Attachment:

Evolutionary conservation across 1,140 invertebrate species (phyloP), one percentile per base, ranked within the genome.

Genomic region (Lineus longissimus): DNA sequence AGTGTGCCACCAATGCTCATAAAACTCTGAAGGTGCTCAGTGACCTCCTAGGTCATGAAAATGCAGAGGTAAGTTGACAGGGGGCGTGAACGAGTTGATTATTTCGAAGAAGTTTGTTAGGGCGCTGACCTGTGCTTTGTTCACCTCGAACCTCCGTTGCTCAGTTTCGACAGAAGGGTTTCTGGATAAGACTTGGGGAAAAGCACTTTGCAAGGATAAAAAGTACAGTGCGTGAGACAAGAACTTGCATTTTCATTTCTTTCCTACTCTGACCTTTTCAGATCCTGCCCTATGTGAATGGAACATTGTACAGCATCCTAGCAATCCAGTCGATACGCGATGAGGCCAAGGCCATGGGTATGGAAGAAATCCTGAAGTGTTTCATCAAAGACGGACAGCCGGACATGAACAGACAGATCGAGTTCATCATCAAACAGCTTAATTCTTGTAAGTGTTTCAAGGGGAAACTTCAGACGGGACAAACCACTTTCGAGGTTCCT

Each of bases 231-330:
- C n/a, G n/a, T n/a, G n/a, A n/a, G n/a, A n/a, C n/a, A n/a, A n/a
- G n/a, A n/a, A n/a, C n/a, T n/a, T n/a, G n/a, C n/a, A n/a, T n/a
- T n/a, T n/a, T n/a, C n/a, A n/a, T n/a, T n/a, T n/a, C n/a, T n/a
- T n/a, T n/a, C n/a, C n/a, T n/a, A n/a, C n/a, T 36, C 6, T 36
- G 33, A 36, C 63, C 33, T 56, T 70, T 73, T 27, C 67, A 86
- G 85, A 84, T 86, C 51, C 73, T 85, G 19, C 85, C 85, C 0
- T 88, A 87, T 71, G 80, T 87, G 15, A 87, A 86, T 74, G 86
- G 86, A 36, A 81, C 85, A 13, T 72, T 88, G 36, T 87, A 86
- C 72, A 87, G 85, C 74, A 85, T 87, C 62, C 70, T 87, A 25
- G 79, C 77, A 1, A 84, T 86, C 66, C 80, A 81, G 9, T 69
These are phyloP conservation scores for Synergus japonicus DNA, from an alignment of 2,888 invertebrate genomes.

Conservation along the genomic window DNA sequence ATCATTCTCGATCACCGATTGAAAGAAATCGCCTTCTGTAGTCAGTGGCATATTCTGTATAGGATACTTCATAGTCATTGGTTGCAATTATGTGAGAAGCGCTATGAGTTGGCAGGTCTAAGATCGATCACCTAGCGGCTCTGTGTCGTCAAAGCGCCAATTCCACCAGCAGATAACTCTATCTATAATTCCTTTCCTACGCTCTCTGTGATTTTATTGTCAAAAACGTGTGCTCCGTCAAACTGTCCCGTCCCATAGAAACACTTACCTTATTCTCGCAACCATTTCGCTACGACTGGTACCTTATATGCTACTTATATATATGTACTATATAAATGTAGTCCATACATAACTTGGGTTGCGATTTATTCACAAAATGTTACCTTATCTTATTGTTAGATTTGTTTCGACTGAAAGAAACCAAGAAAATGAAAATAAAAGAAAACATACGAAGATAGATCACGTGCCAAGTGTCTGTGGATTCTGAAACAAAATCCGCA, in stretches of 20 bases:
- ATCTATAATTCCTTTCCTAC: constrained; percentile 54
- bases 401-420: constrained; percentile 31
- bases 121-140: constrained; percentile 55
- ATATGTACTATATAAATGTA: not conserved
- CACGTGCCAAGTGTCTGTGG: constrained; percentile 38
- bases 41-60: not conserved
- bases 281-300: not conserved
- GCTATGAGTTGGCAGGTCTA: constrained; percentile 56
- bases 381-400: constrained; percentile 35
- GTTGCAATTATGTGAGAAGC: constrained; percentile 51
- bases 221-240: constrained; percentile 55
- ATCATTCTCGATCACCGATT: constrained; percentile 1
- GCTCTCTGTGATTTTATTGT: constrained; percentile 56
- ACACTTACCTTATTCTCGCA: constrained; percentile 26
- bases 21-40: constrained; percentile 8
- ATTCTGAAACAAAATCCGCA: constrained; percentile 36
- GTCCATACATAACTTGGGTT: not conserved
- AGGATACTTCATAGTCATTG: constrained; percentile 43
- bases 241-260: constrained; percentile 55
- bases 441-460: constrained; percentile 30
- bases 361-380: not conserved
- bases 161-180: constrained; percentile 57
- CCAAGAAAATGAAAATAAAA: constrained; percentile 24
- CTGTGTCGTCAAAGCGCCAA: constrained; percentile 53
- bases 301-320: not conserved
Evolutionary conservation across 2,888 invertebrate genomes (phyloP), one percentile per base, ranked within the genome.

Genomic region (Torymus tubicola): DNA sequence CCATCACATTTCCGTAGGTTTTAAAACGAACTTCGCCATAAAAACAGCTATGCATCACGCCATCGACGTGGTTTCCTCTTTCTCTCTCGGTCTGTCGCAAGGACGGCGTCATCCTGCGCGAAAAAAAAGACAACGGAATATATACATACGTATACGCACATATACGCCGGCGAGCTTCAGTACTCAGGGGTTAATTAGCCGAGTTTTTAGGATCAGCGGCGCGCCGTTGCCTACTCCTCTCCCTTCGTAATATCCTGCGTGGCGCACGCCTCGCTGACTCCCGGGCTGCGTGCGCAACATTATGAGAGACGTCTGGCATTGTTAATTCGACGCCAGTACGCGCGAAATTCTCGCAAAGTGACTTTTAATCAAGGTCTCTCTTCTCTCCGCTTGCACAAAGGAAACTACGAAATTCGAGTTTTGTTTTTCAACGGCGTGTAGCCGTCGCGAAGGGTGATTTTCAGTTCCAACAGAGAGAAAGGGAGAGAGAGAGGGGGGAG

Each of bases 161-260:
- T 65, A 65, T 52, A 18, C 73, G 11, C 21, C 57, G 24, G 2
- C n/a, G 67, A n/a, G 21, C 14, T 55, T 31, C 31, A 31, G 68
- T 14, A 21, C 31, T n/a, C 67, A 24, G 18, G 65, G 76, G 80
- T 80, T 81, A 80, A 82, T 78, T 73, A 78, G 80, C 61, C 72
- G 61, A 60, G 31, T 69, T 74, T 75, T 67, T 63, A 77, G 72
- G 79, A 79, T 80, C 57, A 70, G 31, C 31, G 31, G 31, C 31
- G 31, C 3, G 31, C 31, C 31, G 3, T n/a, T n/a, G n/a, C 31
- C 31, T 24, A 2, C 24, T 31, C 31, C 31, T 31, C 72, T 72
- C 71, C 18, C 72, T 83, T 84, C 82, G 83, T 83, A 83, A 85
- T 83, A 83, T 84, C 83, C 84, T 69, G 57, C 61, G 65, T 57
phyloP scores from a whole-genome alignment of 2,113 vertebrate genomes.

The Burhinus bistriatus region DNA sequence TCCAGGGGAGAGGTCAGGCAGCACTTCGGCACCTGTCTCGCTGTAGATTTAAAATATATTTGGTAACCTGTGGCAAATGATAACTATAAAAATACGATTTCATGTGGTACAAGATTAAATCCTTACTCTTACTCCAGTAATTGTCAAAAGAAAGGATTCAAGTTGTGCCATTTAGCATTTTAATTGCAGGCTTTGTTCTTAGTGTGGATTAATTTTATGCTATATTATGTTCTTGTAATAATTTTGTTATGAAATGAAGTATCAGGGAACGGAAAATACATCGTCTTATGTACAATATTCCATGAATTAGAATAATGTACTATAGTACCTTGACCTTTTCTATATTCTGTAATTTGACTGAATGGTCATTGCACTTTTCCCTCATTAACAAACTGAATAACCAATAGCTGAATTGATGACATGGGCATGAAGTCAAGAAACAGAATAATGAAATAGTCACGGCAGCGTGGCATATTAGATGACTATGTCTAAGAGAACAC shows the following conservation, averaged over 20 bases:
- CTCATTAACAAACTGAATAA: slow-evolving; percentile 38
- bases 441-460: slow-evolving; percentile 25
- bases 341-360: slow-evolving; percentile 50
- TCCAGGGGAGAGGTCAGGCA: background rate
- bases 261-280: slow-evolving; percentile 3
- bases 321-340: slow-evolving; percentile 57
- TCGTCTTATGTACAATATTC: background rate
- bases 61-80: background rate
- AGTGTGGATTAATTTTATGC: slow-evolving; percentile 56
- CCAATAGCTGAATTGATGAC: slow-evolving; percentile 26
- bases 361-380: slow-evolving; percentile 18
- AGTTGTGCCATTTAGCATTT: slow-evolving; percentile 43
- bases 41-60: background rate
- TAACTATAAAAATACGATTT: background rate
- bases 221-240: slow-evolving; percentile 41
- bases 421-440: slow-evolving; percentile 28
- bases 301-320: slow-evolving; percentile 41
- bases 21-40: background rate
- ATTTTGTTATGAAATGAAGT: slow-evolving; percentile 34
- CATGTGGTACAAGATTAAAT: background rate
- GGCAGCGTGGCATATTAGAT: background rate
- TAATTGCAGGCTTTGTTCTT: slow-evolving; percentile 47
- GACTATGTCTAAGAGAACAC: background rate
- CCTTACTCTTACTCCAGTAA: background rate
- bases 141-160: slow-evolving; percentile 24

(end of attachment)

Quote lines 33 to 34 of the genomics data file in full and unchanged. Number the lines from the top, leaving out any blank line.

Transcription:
- AGGATACTTCATAGTCATTG: constrained; percentile 43
- bases 241-260: constrained; percentile 55